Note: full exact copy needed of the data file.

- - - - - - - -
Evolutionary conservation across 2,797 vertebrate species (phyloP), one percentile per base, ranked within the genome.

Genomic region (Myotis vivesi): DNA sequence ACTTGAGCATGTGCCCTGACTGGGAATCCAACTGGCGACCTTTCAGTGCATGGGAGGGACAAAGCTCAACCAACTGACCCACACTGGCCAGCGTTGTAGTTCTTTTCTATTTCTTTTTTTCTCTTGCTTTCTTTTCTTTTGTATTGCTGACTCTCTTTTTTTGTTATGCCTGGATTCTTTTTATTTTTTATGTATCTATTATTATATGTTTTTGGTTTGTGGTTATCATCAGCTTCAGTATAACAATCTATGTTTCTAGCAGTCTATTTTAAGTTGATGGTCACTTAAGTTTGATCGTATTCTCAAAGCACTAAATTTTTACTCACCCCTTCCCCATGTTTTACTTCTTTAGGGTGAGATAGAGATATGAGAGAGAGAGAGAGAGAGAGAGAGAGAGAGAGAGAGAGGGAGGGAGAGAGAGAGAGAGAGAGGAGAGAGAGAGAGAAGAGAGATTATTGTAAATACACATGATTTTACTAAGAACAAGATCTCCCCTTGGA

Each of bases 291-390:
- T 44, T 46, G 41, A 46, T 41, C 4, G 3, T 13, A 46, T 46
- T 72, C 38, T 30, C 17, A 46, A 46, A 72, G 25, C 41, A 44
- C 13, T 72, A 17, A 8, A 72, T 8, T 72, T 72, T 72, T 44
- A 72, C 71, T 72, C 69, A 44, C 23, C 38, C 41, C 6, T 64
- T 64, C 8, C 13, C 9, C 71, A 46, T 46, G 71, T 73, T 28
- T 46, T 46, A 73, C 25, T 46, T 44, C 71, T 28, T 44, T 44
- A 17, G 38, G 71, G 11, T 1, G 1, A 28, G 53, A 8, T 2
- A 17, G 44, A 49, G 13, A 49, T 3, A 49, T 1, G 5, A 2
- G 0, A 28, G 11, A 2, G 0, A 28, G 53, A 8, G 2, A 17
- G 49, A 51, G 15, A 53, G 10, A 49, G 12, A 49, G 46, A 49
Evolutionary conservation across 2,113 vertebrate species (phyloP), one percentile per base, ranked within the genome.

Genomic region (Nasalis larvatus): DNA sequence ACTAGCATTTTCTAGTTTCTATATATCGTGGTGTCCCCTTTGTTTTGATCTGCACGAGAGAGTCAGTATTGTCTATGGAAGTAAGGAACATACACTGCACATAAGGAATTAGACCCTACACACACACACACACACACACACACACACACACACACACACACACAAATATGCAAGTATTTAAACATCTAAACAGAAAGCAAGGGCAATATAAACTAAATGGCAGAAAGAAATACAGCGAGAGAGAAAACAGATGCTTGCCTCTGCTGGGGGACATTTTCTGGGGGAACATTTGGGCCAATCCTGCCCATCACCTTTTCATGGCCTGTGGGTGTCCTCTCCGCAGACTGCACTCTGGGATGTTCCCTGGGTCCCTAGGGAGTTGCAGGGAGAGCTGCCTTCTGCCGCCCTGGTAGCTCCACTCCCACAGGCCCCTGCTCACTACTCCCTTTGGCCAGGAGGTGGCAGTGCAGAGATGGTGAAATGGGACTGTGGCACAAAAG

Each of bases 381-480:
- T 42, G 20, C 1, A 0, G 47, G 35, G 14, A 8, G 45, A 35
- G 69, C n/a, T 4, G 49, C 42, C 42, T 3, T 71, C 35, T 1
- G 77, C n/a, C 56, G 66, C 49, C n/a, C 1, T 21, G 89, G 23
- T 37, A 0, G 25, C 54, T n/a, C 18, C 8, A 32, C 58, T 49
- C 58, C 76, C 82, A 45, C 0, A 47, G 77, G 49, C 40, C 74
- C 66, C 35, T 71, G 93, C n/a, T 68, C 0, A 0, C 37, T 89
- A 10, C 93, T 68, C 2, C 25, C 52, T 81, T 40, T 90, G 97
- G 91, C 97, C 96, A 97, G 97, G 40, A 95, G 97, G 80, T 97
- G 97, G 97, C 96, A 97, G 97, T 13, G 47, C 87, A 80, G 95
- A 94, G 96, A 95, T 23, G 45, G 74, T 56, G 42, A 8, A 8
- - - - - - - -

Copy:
Evolutionary conservation across 2,797 vertebrate species (phyloP), one percentile per base, ranked within the genome.

Genomic region (Myotis vivesi): DNA sequence ACTTGAGCATGTGCCCTGACTGGGAATCCAACTGGCGACCTTTCAGTGCATGGGAGGGACAAAGCTCAACCAACTGACCCACACTGGCCAGCGTTGTAGTTCTTTTCTATTTCTTTTTTTCTCTTGCTTTCTTTTCTTTTGTATTGCTGACTCTCTTTTTTTGTTATGCCTGGATTCTTTTTATTTTTTATGTATCTATTATTATATGTTTTTGGTTTGTGGTTATCATCAGCTTCAGTATAACAATCTATGTTTCTAGCAGTCTATTTTAAGTTGATGGTCACTTAAGTTTGATCGTATTCTCAAAGCACTAAATTTTTACTCACCCCTTCCCCATGTTTTACTTCTTTAGGGTGAGATAGAGATATGAGAGAGAGAGAGAGAGAGAGAGAGAGAGAGAGAGAGAGGGAGGGAGAGAGAGAGAGAGAGAGGAGAGAGAGAGAGAAGAGAGATTATTGTAAATACACATGATTTTACTAAGAACAAGATCTCCCCTTGGA

Each of bases 291-390:
- T 44, T 46, G 41, A 46, T 41, C 4, G 3, T 13, A 46, T 46
- T 72, C 38, T 30, C 17, A 46, A 46, A 72, G 25, C 41, A 44
- C 13, T 72, A 17, A 8, A 72, T 8, T 72, T 72, T 72, T 44
- A 72, C 71, T 72, C 69, A 44, C 23, C 38, C 41, C 6, T 64
- T 64, C 8, C 13, C 9, C 71, A 46, T 46, G 71, T 73, T 28
- T 46, T 46, A 73, C 25, T 46, T 44, C 71, T 28, T 44, T 44
- A 17, G 38, G 71, G 11, T 1, G 1, A 28, G 53, A 8, T 2
- A 17, G 44, A 49, G 13, A 49, T 3, A 49, T 1, G 5, A 2
- G 0, A 28, G 11, A 2, G 0, A 28, G 53, A 8, G 2, A 17
- G 49, A 51, G 15, A 53, G 10, A 49, G 12, A 49, G 46, A 49
Evolutionary conservation across 2,113 vertebrate species (phyloP), one percentile per base, ranked within the genome.

Genomic region (Nasalis larvatus): DNA sequence ACTAGCATTTTCTAGTTTCTATATATCGTGGTGTCCCCTTTGTTTTGATCTGCACGAGAGAGTCAGTATTGTCTATGGAAGTAAGGAACATACACTGCACATAAGGAATTAGACCCTACACACACACACACACACACACACACACACACACACACACACACACAAATATGCAAGTATTTAAACATCTAAACAGAAAGCAAGGGCAATATAAACTAAATGGCAGAAAGAAATACAGCGAGAGAGAAAACAGATGCTTGCCTCTGCTGGGGGACATTTTCTGGGGGAACATTTGGGCCAATCCTGCCCATCACCTTTTCATGGCCTGTGGGTGTCCTCTCCGCAGACTGCACTCTGGGATGTTCCCTGGGTCCCTAGGGAGTTGCAGGGAGAGCTGCCTTCTGCCGCCCTGGTAGCTCCACTCCCACAGGCCCCTGCTCACTACTCCCTTTGGCCAGGAGGTGGCAGTGCAGAGATGGTGAAATGGGACTGTGGCACAAAAG

Each of bases 381-480:
- T 42, G 20, C 1, A 0, G 47, G 35, G 14, A 8, G 45, A 35
- G 69, C n/a, T 4, G 49, C 42, C 42, T 3, T 71, C 35, T 1
- G 77, C n/a, C 56, G 66, C 49, C n/a, C 1, T 21, G 89, G 23
- T 37, A 0, G 25, C 54, T n/a, C 18, C 8, A 32, C 58, T 49
- C 58, C 76, C 82, A 45, C 0, A 47, G 77, G 49, C 40, C 74
- C 66, C 35, T 71, G 93, C n/a, T 68, C 0, A 0, C 37, T 89
- A 10, C 93, T 68, C 2, C 25, C 52, T 81, T 40, T 90, G 97
- G 91, C 97, C 96, A 97, G 97, G 40, A 95, G 97, G 80, T 97
- G 97, G 97, C 96, A 97, G 97, T 13, G 47, C 87, A 80, G 95
- A 94, G 96, A 95, T 23, G 45, G 74, T 56, G 42, A 8, A 8